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How do I prepare my 4-year-old for tonsils surgery?
Q: What is the best way to prepare an almost 4-year-old for having her tonsils and adenoids removed?
A: Removing the tonsils and adenoids, known as adenotonsillectomy, is common for young children and considered minor surgery. But surgery can feel like a very big deal for a 4-year-old. When children understand why they are having surgery and what will happen, they feel more relaxed and cooperate better. Taking the time to prepare your child can reduce her anxiety about the surgery and help speed her recovery. Here are some tips:

1. Explain the surgery at the level your child can understand. Explain what the problem is: lumps in your throat that are making you sick and tired a lot. The doctor will take out the lumps and then you will be healthier. If her tonsils are very large, have her open her mouth to look at them in the mirror. Try to avoid explanations that might scare her like, “They’ll cut you open and sew you up with a needle.” Explain that lots of kids have this and get fixed at the hospital.

2. Reassure your child about any misunderstandings and fears she might have.
  • Misunderstandings: Preschoolers may think that they caused this problem by something bad they did, and the operation is a punishment. Let your child know that she didn’t do anything wrong. Her body just grew that way, and the operation is just the way to fix the problem. Some children are afraid that the surgery will take out something they need, but you can reassure her that she doesn’t need her tonsils and adenoids anymore.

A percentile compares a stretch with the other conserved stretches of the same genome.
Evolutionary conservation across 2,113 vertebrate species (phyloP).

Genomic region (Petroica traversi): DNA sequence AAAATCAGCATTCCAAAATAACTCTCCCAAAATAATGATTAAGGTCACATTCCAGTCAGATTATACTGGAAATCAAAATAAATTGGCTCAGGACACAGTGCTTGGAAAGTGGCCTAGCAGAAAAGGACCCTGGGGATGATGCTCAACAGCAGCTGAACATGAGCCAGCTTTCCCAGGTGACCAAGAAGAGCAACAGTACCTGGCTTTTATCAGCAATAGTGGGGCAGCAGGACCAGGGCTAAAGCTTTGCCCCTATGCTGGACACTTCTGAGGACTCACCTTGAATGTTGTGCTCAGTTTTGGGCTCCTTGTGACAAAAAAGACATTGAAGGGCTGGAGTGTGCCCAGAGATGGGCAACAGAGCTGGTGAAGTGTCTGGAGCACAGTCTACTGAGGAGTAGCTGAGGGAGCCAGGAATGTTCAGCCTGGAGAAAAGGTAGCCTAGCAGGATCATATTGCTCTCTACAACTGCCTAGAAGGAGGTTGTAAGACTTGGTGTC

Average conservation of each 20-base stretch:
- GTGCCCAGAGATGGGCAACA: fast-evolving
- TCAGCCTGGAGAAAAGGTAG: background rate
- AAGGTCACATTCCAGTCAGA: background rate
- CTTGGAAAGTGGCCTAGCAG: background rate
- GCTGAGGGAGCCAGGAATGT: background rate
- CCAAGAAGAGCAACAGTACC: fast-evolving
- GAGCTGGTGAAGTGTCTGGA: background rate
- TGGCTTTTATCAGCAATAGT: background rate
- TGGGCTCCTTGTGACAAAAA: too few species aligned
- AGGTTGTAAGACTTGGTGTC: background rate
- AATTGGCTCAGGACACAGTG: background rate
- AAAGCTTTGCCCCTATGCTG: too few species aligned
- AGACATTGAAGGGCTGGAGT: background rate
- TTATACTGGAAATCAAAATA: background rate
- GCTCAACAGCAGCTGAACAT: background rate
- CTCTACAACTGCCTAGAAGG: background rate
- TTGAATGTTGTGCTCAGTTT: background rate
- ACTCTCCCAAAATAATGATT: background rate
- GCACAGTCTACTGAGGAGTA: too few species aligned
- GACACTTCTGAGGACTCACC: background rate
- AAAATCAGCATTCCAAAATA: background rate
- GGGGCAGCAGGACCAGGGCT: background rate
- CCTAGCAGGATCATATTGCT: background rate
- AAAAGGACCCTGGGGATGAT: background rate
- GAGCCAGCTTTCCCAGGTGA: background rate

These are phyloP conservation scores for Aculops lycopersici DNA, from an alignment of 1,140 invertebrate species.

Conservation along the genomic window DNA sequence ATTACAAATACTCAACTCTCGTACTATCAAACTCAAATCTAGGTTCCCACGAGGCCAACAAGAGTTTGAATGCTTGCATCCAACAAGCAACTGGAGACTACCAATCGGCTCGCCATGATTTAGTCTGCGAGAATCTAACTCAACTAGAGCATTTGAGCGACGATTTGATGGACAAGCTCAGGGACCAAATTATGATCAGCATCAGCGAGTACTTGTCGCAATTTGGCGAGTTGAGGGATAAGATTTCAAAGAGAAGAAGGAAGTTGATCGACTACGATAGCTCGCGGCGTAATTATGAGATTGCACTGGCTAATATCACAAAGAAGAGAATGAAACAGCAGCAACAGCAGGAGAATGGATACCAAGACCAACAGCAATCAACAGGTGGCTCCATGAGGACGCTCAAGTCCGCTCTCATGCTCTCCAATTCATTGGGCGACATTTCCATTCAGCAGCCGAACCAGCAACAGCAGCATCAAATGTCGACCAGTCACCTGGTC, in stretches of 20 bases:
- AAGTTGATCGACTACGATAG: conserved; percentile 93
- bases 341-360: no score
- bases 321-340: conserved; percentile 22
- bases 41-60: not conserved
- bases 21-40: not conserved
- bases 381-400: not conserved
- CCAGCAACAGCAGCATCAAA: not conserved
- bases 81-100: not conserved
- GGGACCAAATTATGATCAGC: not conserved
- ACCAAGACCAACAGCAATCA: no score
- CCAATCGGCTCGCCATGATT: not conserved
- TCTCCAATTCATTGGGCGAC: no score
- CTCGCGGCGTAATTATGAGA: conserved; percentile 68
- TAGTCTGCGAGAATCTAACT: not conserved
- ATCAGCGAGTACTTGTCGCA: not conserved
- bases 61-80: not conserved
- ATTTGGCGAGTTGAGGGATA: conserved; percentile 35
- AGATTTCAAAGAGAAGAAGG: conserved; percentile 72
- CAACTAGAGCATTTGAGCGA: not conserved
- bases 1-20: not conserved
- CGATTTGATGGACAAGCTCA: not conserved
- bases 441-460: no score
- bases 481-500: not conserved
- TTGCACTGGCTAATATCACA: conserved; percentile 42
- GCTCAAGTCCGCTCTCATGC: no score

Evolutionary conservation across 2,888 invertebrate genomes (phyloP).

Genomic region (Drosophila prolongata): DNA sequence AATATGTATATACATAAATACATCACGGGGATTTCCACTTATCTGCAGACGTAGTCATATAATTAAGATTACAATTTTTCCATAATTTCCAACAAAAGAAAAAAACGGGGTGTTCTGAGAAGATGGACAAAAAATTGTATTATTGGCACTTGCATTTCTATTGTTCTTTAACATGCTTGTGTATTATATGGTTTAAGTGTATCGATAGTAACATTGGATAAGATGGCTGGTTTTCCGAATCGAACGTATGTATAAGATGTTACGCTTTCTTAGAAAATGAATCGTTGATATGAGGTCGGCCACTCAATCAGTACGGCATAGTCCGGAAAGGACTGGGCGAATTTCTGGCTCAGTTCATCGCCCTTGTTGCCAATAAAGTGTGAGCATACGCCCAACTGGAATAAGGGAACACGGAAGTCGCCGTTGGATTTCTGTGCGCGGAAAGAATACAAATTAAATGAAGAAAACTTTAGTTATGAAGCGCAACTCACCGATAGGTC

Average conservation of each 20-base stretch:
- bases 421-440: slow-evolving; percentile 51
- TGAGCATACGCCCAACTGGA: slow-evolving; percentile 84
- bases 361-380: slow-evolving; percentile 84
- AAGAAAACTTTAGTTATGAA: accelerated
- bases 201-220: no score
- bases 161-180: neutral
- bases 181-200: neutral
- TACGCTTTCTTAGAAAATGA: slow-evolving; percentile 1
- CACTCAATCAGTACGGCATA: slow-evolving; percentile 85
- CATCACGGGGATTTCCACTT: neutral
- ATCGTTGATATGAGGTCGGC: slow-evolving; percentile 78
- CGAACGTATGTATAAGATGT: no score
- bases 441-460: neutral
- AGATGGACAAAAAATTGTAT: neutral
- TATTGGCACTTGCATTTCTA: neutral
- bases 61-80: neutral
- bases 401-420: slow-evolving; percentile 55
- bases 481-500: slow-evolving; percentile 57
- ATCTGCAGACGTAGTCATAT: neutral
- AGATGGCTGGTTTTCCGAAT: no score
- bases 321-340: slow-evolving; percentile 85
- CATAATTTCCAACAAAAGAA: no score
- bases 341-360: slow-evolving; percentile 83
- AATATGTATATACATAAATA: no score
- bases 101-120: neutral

• Fears: The two greatest surgery-related fears of preschoolers are that they will be separated from their parents and left all alone, and that they will have pain. Reassure your child that you’ll be there with her when she goes into surgery. Then a doctor will give her a special mask with medicine to breathe to make her sleepy so they can fix her, and she won’t feel anything. Tell her you’ll be there with her when she wakes up. Also reassure her that they’ll give her medicine so she won’t hurt. And then she’ll be able to eat lots of ice cream. Children 3 years or older who are otherwise healthy can usually leave the hospital the day of the surgery. Even when children need to stay overnight, most hospitals allow at least one parent to stay in the room. Encourage her to ask you questions and express any fears she might have. Answer her questions and reassure her. Also tell her that the doctors and nurses will answer her questions.

  • 3. Help your child “practice” beforehand. Read a children’s book about preparing for surgery. Buy a doctor’s kit and let her practice taking her stuffed animal’s temperature, listening to its heart and breathing, putting on a bandage, etc. Encourage her to ask the stuffed animal how it’s feeling and reassure her that it’s doing well.

    4.Visit the hospital together beforehand. This helps make the hospital feel familiar and friendly. Most hospitals offer pre-operative children’s programs, family orientations and hospital tours conducted by a specially trained nurse or child life specialist. Call as soon as possible to schedule a pre-operative tour, program or orientation. Preferably, this should take place a few days before the surgery.

    5. On the day of surgery, cuddle and reassure your child as much as possible. Encourage her to bring a favourite toy or blanket to the hospital if she would like. Try to stay calm yourself. A child-life specialist may help your child relax. If you’re with your child until she goes into surgery and in the recovery room when she wakes up, it’ll seem as if you never left. If she needs to stay overnight, try to sleep in the room with her. For prolonged stays, the child life specialists usually have activities to help children play and make them feel comfortable. If your child is having discomfort after surgery, follow the doctor’s instructions about pain relief and give your child plenty of attention.

    Remember that what you say to your child and how you say it—your tone of voice, facial expression and body language—are important to reassure her about the surgery.
Karen Sokal-Gutierrez M.D., M.P.H. Pediatrician